The last three months of 2015 saw providers sell more annuities than drawdown products for the first time since the pension freedoms were launched, according to the Association of British Insurers.
ABI director general Huw Evans told Parliament’s Work and Pensions committee Q4 saw members of the trade body sell 21,000 annuities, compared to 19,500 drawdown products.
Income drawdown product sales exceeded annuities in both the quarters after April 2015, and the trade body reports that by September 40,600 annuities had been sold, compared to 43,800 income drawdown products.
Evans says: “Annuities clearly took a massive hit when the reforms came in, for obvious reasons. But what’s interesting is an emerging pattern that customers are beginning to go back to annuities a little bit.
“We are beginning to see that this tranche of customers are thinking a little more about what are the respective merits.”
He adds: “You would expect at a time when the equity markets are challenging and volatile that people might be more wary about drawdown, but I think there was also an overreaction against annuities.
“There’s a rebalancing going on.”
At the same time, Evans notes the trade body’s modelling shows basic-rate taxpayers saving into a newly launched Lifetime Isa would have a fund worth 37.5 per cent less in retirement by foregoing the employer contributions and investment income associated with workplace pensions.
The ABI boss also warns a planned restructure of state-backed financial guidance runs the risk of losing focus on financial capability.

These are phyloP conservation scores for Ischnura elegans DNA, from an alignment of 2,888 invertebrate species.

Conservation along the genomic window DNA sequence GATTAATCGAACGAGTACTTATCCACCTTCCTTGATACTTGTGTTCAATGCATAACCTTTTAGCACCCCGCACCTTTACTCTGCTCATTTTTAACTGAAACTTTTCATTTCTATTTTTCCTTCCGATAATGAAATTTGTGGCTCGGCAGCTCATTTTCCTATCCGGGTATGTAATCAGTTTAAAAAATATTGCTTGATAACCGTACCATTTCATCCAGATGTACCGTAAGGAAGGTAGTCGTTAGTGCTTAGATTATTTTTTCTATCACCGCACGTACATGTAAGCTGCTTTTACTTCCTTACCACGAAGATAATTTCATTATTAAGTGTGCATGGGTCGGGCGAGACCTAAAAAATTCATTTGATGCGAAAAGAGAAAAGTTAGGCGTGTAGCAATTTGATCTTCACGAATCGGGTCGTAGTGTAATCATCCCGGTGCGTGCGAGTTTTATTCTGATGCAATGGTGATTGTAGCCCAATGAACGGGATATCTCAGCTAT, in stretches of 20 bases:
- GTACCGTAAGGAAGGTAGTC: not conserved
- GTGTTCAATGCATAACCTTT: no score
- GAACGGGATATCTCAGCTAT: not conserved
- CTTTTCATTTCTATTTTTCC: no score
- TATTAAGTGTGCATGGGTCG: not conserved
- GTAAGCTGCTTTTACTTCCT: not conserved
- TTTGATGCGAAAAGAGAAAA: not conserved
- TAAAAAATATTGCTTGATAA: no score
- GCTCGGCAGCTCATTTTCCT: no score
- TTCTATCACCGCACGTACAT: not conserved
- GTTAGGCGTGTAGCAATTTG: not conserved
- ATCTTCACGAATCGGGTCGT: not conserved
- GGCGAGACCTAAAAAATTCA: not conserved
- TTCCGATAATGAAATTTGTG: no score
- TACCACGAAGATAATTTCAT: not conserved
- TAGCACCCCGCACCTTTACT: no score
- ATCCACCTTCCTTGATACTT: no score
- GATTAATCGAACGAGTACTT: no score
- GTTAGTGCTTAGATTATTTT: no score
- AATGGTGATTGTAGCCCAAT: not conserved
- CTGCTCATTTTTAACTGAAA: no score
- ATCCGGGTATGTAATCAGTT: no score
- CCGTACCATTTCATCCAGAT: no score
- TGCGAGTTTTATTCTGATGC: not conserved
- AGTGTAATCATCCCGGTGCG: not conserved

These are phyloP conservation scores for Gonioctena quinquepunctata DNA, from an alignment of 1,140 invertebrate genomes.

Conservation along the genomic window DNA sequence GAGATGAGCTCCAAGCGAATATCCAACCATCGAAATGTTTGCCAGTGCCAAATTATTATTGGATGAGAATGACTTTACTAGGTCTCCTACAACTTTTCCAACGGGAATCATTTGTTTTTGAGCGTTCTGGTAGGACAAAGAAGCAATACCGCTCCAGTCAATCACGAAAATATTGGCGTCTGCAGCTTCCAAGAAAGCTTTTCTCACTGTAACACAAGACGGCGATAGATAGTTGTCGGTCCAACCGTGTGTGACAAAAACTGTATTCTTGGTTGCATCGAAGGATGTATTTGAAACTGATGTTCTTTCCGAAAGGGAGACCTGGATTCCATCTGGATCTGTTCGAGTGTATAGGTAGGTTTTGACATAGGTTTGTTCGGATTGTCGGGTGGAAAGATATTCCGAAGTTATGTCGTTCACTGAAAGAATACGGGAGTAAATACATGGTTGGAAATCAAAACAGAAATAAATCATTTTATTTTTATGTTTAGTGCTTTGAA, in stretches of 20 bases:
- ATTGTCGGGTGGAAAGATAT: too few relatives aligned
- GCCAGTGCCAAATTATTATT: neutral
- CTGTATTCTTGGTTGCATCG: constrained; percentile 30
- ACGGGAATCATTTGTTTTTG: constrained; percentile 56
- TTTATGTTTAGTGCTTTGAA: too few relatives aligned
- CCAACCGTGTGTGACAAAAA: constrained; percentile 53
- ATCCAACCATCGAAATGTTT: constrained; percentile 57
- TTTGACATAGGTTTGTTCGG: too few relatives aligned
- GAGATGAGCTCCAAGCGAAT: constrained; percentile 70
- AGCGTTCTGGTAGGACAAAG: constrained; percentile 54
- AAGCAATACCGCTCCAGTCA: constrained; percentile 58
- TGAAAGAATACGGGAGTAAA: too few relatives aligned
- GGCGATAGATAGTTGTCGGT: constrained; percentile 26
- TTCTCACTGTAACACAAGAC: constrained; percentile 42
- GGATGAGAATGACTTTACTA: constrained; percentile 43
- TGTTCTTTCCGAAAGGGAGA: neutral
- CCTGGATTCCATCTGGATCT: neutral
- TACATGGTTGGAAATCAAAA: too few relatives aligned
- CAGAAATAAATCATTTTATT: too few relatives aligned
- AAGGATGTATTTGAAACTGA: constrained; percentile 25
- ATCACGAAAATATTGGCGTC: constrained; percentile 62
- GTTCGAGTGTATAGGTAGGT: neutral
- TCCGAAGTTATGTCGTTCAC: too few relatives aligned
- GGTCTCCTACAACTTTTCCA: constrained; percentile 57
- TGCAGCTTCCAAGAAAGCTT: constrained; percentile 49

He says: “What happens to the rest of the people who are neither on the point of retirement nor in debt? How do we tackle their financial capability and build that up and develop that so they’re taking the right choices throughout their lifetime?
“The Lifetime Isa that we’ve been talking about is a classic example of a choice that they would be making in the earlier part well ahead of when they retire.
“It’s really important that whatever the organisation infrastructure, however the deckchairs are rearranged, the financial capability focus isn’t lost. Because it’s critical at all stages of adult life to making the right financial choices.”
Evans says this is particularly important in the role of a commissioning organisation for broader money guidance, which he warns may gravitate towards providing debt advice rather than improving financial capability.
He says: “Actually driving people’s overall level of financial understanding is a much more difficult thing to measure.
“That will be the test – how transparent will this new commissioning body be and how well rounded will its objectives be for the way in which it chooses to spend the money it raises from the industry?
“It could work but it will need quit a lot of attention and scrutiny to make sure that it has a well-rounded remit and not a narrow one.”